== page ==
Ouro Preto: Founded at the end of the 17th century, Ouro Preto, which means “Black Gold”, was the focal point of Brazil’s gold rush. It was created by thousands of opportunists, who were then followed by many artists, such as the talented Baroque sculptor Aleijadinho. The last building he designed was the Church of São de Assis and is considered to be a masterpiece of Brazilian architecture. Another famous church, Nossa Senhora de Pilar, was inlaid with more than 1,000 pounds of gold in homage to the Madonna.


Rio de Janeiro – Carioca landscapes between the mountain and the sea: This site consists of sections of the city itself, and parts of Tijuca National Park, as well as the Botanical Gardens, Sugar Loaf Mountain, the statue of Christ the Redeemer, and Copacabana Bay. This city has also made significant contribution to the arts, in music, architecture, and literature.


Iguaçu Falls:Iguaçu is a large and impressive horseshoe-shaped waterfall, extending over 2,700 m (8,800 ft). The clouds of spray from the waterfall foster a lush growth of vegetation. The surrounding rainforest is home to many rare and endangered species of flora and fauna, including the giant otter, the solitary tinamou, the crested caiman, the urutu viper, the great dusky swift, and the giant anteater.


Fernando de Noronha and Atol das Rocas:Both are volcanic islands located off the coast of Brazil, and are surrounded by rich waters that are extremely important for the breeding and feeding of tunas, sharks, and turtles. At Fernando de Noronha there is a community of 600 whitebelly spinner dolphins. While Atol das Rocas has a spectacular seascape of lagoons and tidal pools, as well as awe-inspiring reef formations. Both are characterized by year round crystal-clear visibility, making them one of the world’s greatest sites for scuba diving and snorkeling.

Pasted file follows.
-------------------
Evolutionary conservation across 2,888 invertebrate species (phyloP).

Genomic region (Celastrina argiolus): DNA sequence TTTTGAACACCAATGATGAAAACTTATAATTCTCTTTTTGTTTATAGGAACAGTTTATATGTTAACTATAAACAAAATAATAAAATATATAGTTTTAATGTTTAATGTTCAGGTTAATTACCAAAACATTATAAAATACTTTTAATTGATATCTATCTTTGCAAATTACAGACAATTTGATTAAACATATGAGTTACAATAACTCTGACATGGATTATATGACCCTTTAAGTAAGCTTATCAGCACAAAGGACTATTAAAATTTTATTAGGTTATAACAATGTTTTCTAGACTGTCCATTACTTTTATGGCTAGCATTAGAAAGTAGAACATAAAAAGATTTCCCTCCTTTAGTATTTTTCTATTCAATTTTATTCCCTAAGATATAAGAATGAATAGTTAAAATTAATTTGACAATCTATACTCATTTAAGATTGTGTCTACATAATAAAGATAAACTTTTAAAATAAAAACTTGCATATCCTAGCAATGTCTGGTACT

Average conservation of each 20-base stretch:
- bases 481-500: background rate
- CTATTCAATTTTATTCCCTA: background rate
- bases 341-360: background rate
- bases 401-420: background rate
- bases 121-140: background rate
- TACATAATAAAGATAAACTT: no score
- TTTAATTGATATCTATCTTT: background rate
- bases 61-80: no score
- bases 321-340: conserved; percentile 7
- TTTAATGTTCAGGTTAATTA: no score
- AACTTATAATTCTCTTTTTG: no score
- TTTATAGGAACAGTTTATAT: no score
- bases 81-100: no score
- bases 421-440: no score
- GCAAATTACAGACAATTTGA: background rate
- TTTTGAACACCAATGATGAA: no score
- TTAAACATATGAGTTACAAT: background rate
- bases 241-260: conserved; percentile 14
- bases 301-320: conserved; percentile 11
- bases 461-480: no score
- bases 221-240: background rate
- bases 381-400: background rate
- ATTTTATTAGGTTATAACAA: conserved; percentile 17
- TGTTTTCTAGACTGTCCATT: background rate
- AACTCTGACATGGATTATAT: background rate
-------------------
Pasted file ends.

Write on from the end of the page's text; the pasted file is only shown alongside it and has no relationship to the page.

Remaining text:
Serra da Capivara National Park: This park is famous for containing numerous rock shelters decorated with cave paintings, some of which are more than 25,000 years old. In addition, the park has some of the most important archaeological sites in the Americas, containing evidence and artifacts that challenge the Bering Strait theory and human migration.

National Parks:

Tijuca Forest:Located within Rio de Janeiro, it is one of the world’s largest urban forests and contains the celebrated Christ the Redeemer statue. Other highlights include the Cascatinha Waterfall, Mayrink Chapel, and the pagoda-style gazebo at Vista Chinesa Outlook. There are also about 30 waterfalls within the park.


 Serra dos Órgãos: This park is located just one hour outside Rio de Janeiro, along a spectacular mountain range. The most famous attraction in the park is the Dedo de Deus (God’s Finger) rock, which resembles a hand with its index finger pointing to the sky. It can also be seen as a motif in the flag of Rio de Janeiro.  


Aparados da Serra National Park:  The highlight of this park is Itaimbezinho Canyon, which extends over 10,250 hectares. There is also a rich biodiversity, being situated between coastal forests and grasslands. There are 143 bird, 48 mammal, and 39 amphibian species documented. Endangered fauna include the red-spectacled Amazon parrot, the maned wolf, and the cougar.


Itatiaia National Park: This is the oldest national park in Brazil, having been established in 1937. The park is situated in part of the Mantiqueira mountain range and is home to Brazil’s third highest mountain, Pico das Agulhas Negras. This peak is visible when driving between São Paulo and Rio de Janeiro. The park attracts bird watchers from all over the world and is also popular amongst hikers and rock climbers. Other highlights include a visit to Lago Azul, Veu da Noiva and Itaporani Falls.


Ubajara National Park:Ubajara is the smallest of the national parks. Set amongst the Ibiapaba Mountains, its caves contains impressive stalactite and stalagmite formations. There are seven trails in the park where you’ll encounter waterfalls, rivers perfect for swimming, and dense vegetation.


Other Highlights:

Bonito: This small town is surrounded by hills in the southern edge of the Pantanal. It is famous for its crystal clear blue rivers, which are due to the enormous quantity of limestone in the ground, so that impurities are deposited at the bottom of the riverbeds. All the rivers teem with colorful tropical fish.


Manaus: This city is the gateway to the Amazon, established during the rubber boom of the late 19th century. Just outside the city is the “Meeting of the Waters” where the Rio Solimoes flows alongside the Rio Negro for 6 km (4 miles) until they finally meet to form the Amazon River. Legend has it that the two waters never mix. Indeed if you take a dip, you can feel the differences in consistency and temperature of the two rivers. Be sure to also check out the Mercado Municipal and Maus Teatro Amazonas.